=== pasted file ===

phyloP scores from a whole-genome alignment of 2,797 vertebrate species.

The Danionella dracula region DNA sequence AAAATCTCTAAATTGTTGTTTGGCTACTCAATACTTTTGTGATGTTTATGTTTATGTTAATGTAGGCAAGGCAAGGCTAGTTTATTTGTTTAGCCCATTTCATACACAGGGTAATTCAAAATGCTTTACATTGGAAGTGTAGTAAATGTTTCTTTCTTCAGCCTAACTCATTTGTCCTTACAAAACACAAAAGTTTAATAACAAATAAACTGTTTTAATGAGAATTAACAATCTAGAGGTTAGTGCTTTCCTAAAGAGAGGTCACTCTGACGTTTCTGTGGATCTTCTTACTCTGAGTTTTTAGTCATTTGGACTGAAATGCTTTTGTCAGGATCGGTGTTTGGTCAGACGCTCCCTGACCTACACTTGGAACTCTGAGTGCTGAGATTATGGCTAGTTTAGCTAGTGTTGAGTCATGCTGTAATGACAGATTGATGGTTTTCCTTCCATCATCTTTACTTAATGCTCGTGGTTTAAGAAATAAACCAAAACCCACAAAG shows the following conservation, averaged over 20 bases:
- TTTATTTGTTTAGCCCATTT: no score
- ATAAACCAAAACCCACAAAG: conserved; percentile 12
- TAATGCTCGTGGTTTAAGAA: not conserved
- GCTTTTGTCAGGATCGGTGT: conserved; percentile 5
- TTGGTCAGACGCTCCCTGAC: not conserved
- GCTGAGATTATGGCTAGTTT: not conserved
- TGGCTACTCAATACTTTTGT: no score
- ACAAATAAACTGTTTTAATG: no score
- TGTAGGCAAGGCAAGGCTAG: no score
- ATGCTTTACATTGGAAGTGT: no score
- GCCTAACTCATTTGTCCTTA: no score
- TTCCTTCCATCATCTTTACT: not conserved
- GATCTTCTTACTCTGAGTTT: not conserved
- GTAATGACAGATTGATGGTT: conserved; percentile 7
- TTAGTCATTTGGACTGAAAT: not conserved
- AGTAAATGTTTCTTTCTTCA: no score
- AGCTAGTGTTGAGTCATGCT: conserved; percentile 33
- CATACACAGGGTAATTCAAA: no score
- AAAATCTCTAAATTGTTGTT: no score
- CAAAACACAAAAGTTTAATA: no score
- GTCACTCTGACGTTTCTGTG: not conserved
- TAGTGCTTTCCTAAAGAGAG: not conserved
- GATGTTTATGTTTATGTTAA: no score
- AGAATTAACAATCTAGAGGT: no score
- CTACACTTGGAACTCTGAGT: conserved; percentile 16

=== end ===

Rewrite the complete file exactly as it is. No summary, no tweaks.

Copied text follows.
phyloP scores from a whole-genome alignment of 2,797 vertebrate species.

The Danionella dracula region DNA sequence AAAATCTCTAAATTGTTGTTTGGCTACTCAATACTTTTGTGATGTTTATGTTTATGTTAATGTAGGCAAGGCAAGGCTAGTTTATTTGTTTAGCCCATTTCATACACAGGGTAATTCAAAATGCTTTACATTGGAAGTGTAGTAAATGTTTCTTTCTTCAGCCTAACTCATTTGTCCTTACAAAACACAAAAGTTTAATAACAAATAAACTGTTTTAATGAGAATTAACAATCTAGAGGTTAGTGCTTTCCTAAAGAGAGGTCACTCTGACGTTTCTGTGGATCTTCTTACTCTGAGTTTTTAGTCATTTGGACTGAAATGCTTTTGTCAGGATCGGTGTTTGGTCAGACGCTCCCTGACCTACACTTGGAACTCTGAGTGCTGAGATTATGGCTAGTTTAGCTAGTGTTGAGTCATGCTGTAATGACAGATTGATGGTTTTCCTTCCATCATCTTTACTTAATGCTCGTGGTTTAAGAAATAAACCAAAACCCACAAAG shows the following conservation, averaged over 20 bases:
- TTTATTTGTTTAGCCCATTT: no score
- ATAAACCAAAACCCACAAAG: conserved; percentile 12
- TAATGCTCGTGGTTTAAGAA: not conserved
- GCTTTTGTCAGGATCGGTGT: conserved; percentile 5
- TTGGTCAGACGCTCCCTGAC: not conserved
- GCTGAGATTATGGCTAGTTT: not conserved
- TGGCTACTCAATACTTTTGT: no score
- ACAAATAAACTGTTTTAATG: no score
- TGTAGGCAAGGCAAGGCTAG: no score
- ATGCTTTACATTGGAAGTGT: no score
- GCCTAACTCATTTGTCCTTA: no score
- TTCCTTCCATCATCTTTACT: not conserved
- GATCTTCTTACTCTGAGTTT: not conserved
- GTAATGACAGATTGATGGTT: conserved; percentile 7
- TTAGTCATTTGGACTGAAAT: not conserved
- AGTAAATGTTTCTTTCTTCA: no score
- AGCTAGTGTTGAGTCATGCT: conserved; percentile 33
- CATACACAGGGTAATTCAAA: no score
- AAAATCTCTAAATTGTTGTT: no score
- CAAAACACAAAAGTTTAATA: no score
- GTCACTCTGACGTTTCTGTG: not conserved
- TAGTGCTTTCCTAAAGAGAG: not conserved
- GATGTTTATGTTTATGTTAA: no score
- AGAATTAACAATCTAGAGGT: no score
- CTACACTTGGAACTCTGAGT: conserved; percentile 16